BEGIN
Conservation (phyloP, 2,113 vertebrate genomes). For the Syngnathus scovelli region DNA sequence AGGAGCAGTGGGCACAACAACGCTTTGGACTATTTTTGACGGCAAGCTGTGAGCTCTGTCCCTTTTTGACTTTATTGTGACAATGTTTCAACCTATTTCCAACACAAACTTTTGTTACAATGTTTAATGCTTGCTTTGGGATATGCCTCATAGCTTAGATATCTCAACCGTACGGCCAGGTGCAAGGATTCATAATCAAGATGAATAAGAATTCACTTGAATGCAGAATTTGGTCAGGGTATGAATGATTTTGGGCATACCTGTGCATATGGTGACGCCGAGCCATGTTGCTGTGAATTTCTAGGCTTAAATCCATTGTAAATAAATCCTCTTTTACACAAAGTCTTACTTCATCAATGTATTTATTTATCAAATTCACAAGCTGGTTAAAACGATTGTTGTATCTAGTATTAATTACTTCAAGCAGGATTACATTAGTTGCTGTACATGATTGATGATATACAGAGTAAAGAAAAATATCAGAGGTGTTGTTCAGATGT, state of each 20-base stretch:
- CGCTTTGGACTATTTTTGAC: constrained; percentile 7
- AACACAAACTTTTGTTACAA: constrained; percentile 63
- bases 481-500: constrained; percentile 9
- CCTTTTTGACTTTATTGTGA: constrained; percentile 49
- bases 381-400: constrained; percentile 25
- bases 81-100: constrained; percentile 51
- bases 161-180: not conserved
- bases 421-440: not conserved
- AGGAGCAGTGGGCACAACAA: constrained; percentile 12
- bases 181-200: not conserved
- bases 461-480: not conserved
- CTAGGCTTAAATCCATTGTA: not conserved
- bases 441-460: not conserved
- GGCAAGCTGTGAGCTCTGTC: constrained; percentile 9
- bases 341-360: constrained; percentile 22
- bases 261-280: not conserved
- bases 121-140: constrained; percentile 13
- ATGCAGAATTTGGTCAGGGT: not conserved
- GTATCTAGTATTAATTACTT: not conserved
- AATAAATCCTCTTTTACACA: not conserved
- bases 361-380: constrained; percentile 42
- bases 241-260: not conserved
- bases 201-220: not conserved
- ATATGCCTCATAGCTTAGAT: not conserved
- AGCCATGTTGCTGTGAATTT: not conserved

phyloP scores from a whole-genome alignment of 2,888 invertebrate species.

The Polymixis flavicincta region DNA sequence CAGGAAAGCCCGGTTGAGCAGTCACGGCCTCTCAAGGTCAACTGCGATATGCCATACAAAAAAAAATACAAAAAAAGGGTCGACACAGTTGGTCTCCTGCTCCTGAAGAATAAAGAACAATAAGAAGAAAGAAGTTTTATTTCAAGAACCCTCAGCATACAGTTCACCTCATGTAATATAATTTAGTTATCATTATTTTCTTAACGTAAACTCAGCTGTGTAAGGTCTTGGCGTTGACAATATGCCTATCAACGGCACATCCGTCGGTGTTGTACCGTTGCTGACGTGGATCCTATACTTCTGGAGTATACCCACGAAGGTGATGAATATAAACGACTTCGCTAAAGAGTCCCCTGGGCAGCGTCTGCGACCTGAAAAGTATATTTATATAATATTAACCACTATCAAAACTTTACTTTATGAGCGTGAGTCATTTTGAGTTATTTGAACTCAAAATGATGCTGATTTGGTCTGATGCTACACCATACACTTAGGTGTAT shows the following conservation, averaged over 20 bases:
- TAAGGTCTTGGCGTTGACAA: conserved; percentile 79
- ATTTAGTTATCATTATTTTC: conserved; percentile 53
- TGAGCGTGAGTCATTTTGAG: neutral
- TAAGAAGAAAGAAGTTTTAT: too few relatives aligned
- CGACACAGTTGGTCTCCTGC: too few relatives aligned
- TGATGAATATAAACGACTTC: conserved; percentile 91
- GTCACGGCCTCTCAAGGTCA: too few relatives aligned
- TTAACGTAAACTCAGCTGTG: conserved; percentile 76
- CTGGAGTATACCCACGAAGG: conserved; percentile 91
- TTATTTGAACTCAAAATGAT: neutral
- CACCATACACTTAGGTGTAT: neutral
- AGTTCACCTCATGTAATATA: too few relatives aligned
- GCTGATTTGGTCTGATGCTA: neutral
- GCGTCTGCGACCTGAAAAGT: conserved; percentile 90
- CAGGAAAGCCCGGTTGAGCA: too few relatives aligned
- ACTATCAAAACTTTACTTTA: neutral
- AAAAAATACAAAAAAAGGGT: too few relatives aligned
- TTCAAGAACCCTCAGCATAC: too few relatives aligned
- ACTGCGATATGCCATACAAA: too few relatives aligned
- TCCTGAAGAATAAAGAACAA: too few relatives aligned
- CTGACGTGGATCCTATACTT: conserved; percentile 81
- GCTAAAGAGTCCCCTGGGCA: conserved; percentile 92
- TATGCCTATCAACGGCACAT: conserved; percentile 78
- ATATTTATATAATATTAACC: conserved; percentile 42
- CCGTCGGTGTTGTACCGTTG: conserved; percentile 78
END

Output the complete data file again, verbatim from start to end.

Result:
Conservation (phyloP, 2,113 vertebrate genomes). For the Syngnathus scovelli region DNA sequence AGGAGCAGTGGGCACAACAACGCTTTGGACTATTTTTGACGGCAAGCTGTGAGCTCTGTCCCTTTTTGACTTTATTGTGACAATGTTTCAACCTATTTCCAACACAAACTTTTGTTACAATGTTTAATGCTTGCTTTGGGATATGCCTCATAGCTTAGATATCTCAACCGTACGGCCAGGTGCAAGGATTCATAATCAAGATGAATAAGAATTCACTTGAATGCAGAATTTGGTCAGGGTATGAATGATTTTGGGCATACCTGTGCATATGGTGACGCCGAGCCATGTTGCTGTGAATTTCTAGGCTTAAATCCATTGTAAATAAATCCTCTTTTACACAAAGTCTTACTTCATCAATGTATTTATTTATCAAATTCACAAGCTGGTTAAAACGATTGTTGTATCTAGTATTAATTACTTCAAGCAGGATTACATTAGTTGCTGTACATGATTGATGATATACAGAGTAAAGAAAAATATCAGAGGTGTTGTTCAGATGT, state of each 20-base stretch:
- CGCTTTGGACTATTTTTGAC: constrained; percentile 7
- AACACAAACTTTTGTTACAA: constrained; percentile 63
- bases 481-500: constrained; percentile 9
- CCTTTTTGACTTTATTGTGA: constrained; percentile 49
- bases 381-400: constrained; percentile 25
- bases 81-100: constrained; percentile 51
- bases 161-180: not conserved
- bases 421-440: not conserved
- AGGAGCAGTGGGCACAACAA: constrained; percentile 12
- bases 181-200: not conserved
- bases 461-480: not conserved
- CTAGGCTTAAATCCATTGTA: not conserved
- bases 441-460: not conserved
- GGCAAGCTGTGAGCTCTGTC: constrained; percentile 9
- bases 341-360: constrained; percentile 22
- bases 261-280: not conserved
- bases 121-140: constrained; percentile 13
- ATGCAGAATTTGGTCAGGGT: not conserved
- GTATCTAGTATTAATTACTT: not conserved
- AATAAATCCTCTTTTACACA: not conserved
- bases 361-380: constrained; percentile 42
- bases 241-260: not conserved
- bases 201-220: not conserved
- ATATGCCTCATAGCTTAGAT: not conserved
- AGCCATGTTGCTGTGAATTT: not conserved

phyloP scores from a whole-genome alignment of 2,888 invertebrate species.

The Polymixis flavicincta region DNA sequence CAGGAAAGCCCGGTTGAGCAGTCACGGCCTCTCAAGGTCAACTGCGATATGCCATACAAAAAAAAATACAAAAAAAGGGTCGACACAGTTGGTCTCCTGCTCCTGAAGAATAAAGAACAATAAGAAGAAAGAAGTTTTATTTCAAGAACCCTCAGCATACAGTTCACCTCATGTAATATAATTTAGTTATCATTATTTTCTTAACGTAAACTCAGCTGTGTAAGGTCTTGGCGTTGACAATATGCCTATCAACGGCACATCCGTCGGTGTTGTACCGTTGCTGACGTGGATCCTATACTTCTGGAGTATACCCACGAAGGTGATGAATATAAACGACTTCGCTAAAGAGTCCCCTGGGCAGCGTCTGCGACCTGAAAAGTATATTTATATAATATTAACCACTATCAAAACTTTACTTTATGAGCGTGAGTCATTTTGAGTTATTTGAACTCAAAATGATGCTGATTTGGTCTGATGCTACACCATACACTTAGGTGTAT shows the following conservation, averaged over 20 bases:
- TAAGGTCTTGGCGTTGACAA: conserved; percentile 79
- ATTTAGTTATCATTATTTTC: conserved; percentile 53
- TGAGCGTGAGTCATTTTGAG: neutral
- TAAGAAGAAAGAAGTTTTAT: too few relatives aligned
- CGACACAGTTGGTCTCCTGC: too few relatives aligned
- TGATGAATATAAACGACTTC: conserved; percentile 91
- GTCACGGCCTCTCAAGGTCA: too few relatives aligned
- TTAACGTAAACTCAGCTGTG: conserved; percentile 76
- CTGGAGTATACCCACGAAGG: conserved; percentile 91
- TTATTTGAACTCAAAATGAT: neutral
- CACCATACACTTAGGTGTAT: neutral
- AGTTCACCTCATGTAATATA: too few relatives aligned
- GCTGATTTGGTCTGATGCTA: neutral
- GCGTCTGCGACCTGAAAAGT: conserved; percentile 90
- CAGGAAAGCCCGGTTGAGCA: too few relatives aligned
- ACTATCAAAACTTTACTTTA: neutral
- AAAAAATACAAAAAAAGGGT: too few relatives aligned
- TTCAAGAACCCTCAGCATAC: too few relatives aligned
- ACTGCGATATGCCATACAAA: too few relatives aligned
- TCCTGAAGAATAAAGAACAA: too few relatives aligned
- CTGACGTGGATCCTATACTT: conserved; percentile 81
- GCTAAAGAGTCCCCTGGGCA: conserved; percentile 92
- TATGCCTATCAACGGCACAT: conserved; percentile 78
- ATATTTATATAATATTAACC: conserved; percentile 42
- CCGTCGGTGTTGTACCGTTG: conserved; percentile 78